Helmet mask (sowei)
Manowulo ( Sierra Leonese, 1935 - 1960 )
- Mende peoples
- c. 1940–1960
The women's Sande, or Bundu, society, which is found in Liberia and Sierra Leone, traditionally initiated girls into womanhood by preparing them for marriage, family life, and participation in the women's sphere of community life. When they were deemed to be ready, the high-ranking teacher and society leader introduced them to the community as adult women. On this occasion, each leader wore a voluminous raffia fiber costume and a wooden helmet mask that embodied sowei, the water spirit and guardian deity of the Sande society. In most societies, only men are entitled to carve or wear masks. The exception is the Sande helmet mask: although carved by men, it is worn exclusively by women. This mask is attributed to Manowulo, a Mende sculptor who was active from about 1935 until 1960 in the Baoma chiefdom located north of Jaiama-Bangor near the town of Bo.
The mask represents female perfection and power and personifies women's interests. Beneath the elaborate hairstyle typical of what Mende women wore during the mid-20th century and high forehead are downcast eyes, which are not only a sign of modesty but also the nonhuman essence of the spirit that inhabits the mask. The rings around the neck are an exaggerated representation of the natural increase in body fat that occurs in adolescence, in preparation for childbearing. The mouth is closed or slightly open to signify silence and inner spiritual concentration. The lustrous black pigment or paint staining the mask is a reference to the river-dwelling spirit that inhabits the mask. Black, in the Mende language, means "wet" or "wetness."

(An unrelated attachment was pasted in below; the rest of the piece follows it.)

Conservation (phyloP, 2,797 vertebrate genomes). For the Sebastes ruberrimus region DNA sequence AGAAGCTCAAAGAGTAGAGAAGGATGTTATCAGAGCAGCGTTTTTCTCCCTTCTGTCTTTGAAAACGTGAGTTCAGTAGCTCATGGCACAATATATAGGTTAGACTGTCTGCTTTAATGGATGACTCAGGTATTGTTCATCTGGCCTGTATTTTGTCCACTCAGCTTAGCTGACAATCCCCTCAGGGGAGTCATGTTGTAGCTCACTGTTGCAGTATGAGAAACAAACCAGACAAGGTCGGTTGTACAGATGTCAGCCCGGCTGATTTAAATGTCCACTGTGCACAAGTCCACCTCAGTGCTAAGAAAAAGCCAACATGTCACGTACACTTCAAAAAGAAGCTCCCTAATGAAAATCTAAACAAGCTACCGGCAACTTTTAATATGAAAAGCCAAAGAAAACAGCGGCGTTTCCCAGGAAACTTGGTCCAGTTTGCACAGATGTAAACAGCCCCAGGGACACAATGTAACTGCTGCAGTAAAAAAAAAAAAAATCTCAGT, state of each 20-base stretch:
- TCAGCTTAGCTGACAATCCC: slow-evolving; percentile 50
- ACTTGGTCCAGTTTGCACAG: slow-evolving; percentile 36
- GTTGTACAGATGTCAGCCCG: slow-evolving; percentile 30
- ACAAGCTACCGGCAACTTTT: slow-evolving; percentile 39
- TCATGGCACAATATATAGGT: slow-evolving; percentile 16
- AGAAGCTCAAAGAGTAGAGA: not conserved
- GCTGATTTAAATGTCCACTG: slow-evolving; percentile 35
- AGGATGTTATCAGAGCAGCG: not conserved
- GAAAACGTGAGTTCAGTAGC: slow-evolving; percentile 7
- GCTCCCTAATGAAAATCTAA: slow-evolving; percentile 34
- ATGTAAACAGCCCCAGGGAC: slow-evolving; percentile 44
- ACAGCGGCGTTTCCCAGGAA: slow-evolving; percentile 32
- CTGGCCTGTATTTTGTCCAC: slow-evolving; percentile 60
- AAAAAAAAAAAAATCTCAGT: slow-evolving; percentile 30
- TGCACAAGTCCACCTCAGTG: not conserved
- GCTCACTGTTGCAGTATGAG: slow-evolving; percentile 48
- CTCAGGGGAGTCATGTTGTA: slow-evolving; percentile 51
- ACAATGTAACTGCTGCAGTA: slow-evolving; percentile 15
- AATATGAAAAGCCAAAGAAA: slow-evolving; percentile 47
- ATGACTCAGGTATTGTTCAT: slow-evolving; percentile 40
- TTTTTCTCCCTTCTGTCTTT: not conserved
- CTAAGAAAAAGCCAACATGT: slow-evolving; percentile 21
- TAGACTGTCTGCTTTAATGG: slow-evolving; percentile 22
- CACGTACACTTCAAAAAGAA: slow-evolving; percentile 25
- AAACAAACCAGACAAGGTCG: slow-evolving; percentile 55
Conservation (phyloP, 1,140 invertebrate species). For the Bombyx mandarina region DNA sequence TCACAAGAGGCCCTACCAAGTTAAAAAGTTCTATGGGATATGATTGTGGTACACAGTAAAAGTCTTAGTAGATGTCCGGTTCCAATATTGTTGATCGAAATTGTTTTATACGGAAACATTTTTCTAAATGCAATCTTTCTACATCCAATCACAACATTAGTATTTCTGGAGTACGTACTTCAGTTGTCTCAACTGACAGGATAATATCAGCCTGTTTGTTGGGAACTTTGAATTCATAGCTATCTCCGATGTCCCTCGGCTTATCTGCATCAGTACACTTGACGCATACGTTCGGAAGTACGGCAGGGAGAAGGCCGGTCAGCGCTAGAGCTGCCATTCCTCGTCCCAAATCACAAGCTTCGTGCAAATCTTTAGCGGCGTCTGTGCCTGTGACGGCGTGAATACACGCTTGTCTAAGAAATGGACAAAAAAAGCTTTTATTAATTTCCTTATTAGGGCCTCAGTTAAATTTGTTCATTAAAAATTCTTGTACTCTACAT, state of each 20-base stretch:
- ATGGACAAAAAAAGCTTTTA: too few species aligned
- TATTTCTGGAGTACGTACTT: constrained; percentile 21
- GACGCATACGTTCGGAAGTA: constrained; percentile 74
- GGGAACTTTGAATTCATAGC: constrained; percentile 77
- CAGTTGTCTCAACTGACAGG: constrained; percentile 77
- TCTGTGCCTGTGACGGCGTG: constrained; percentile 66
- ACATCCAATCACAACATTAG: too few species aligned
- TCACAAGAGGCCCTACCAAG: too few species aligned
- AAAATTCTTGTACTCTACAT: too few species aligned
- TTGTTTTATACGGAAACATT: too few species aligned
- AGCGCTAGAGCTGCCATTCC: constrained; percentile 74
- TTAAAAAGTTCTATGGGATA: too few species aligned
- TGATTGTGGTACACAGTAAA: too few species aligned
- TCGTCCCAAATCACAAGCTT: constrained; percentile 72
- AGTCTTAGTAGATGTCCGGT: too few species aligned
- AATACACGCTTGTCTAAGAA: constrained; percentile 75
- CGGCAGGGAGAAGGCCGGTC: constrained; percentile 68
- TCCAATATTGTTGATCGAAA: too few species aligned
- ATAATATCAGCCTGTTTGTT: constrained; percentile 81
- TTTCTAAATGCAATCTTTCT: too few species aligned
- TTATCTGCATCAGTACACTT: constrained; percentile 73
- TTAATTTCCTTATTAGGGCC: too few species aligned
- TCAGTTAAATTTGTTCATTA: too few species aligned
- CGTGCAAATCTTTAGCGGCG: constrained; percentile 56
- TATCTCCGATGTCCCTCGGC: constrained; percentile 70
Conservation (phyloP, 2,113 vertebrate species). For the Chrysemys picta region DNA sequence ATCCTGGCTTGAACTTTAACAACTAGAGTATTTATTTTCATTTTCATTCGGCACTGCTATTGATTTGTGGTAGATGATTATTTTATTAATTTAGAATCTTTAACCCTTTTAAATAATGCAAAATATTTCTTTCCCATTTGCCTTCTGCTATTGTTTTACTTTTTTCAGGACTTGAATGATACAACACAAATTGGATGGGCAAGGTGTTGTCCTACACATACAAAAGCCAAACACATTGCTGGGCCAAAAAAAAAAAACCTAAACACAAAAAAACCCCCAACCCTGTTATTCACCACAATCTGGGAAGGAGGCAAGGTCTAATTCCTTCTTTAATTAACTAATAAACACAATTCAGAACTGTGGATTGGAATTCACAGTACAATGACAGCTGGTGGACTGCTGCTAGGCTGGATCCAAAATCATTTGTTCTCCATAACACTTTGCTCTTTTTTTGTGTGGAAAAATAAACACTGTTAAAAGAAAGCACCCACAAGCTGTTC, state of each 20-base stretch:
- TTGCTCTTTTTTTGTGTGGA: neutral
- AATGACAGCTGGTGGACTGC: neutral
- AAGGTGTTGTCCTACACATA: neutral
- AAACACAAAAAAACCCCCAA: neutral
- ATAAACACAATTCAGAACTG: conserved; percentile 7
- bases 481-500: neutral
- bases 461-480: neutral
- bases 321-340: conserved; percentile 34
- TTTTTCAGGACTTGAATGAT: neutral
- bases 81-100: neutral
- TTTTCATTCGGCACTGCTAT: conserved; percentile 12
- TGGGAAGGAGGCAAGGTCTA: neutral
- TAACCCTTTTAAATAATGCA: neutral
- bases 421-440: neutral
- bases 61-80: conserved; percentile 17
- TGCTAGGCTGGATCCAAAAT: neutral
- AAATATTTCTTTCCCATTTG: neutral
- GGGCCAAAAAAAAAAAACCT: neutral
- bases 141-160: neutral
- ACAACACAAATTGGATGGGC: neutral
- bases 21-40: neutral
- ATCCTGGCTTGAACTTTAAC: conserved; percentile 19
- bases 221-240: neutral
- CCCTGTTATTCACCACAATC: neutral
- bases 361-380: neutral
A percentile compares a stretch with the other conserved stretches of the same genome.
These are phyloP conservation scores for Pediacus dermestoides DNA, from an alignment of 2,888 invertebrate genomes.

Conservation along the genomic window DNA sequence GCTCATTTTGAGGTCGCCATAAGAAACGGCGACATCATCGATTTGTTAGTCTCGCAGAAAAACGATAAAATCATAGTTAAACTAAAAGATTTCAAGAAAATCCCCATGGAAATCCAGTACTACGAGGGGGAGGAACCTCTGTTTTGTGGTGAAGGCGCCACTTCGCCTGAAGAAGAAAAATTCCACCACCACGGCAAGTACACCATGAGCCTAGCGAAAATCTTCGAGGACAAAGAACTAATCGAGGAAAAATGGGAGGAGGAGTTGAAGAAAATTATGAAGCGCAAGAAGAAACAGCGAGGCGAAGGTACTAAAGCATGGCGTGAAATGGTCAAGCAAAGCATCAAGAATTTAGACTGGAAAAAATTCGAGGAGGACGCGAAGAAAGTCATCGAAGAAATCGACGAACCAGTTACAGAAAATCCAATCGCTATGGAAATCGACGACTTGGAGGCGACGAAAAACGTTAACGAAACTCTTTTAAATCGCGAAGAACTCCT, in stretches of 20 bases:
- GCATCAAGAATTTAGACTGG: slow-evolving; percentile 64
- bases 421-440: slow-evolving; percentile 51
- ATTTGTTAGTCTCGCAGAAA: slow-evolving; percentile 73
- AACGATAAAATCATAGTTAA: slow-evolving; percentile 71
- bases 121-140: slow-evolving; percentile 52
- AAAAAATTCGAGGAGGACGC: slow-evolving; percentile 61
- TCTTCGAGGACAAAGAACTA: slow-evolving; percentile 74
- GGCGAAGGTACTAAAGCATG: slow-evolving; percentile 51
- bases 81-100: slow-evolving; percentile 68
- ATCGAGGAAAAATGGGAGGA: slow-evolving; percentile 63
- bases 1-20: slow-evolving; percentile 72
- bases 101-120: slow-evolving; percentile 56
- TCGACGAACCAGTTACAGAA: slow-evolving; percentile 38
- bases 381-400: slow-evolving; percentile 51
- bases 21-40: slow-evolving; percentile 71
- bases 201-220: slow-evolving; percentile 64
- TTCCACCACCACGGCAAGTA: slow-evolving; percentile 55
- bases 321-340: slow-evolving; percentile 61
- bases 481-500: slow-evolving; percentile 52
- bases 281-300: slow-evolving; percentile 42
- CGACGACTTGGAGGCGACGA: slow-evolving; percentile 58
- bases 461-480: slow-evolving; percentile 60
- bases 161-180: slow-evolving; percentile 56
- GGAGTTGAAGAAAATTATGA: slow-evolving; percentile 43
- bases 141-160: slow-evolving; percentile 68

Animal horns and an amulet carved in relief adorn this mask. Some masks display these objects as attachments that may be covered with gold or silver. Such horns in real life were stuffed with protective medicines. A long time ago, wealthy Mende women also wore pendant necklaces with silver-encased amulets containing Islamic inscriptions. The amulets were made by Muslim mori, or holy men, and expensive to obtain. Their attachment to or depiction on Sande society masks protected the dancer from malevolent forces while she performed. It was also an unmistakable sign of wealth.
- Roslyn A. Walker, Label text, Arts of Africa, 2015.
- Roslyn A. Walker, The Arts of Africa at the Dallas Museum of Art (New Haven and London: Yale University Press, 2009), 130-133.
Mt Holyoke College
Learn more about the Sande Society.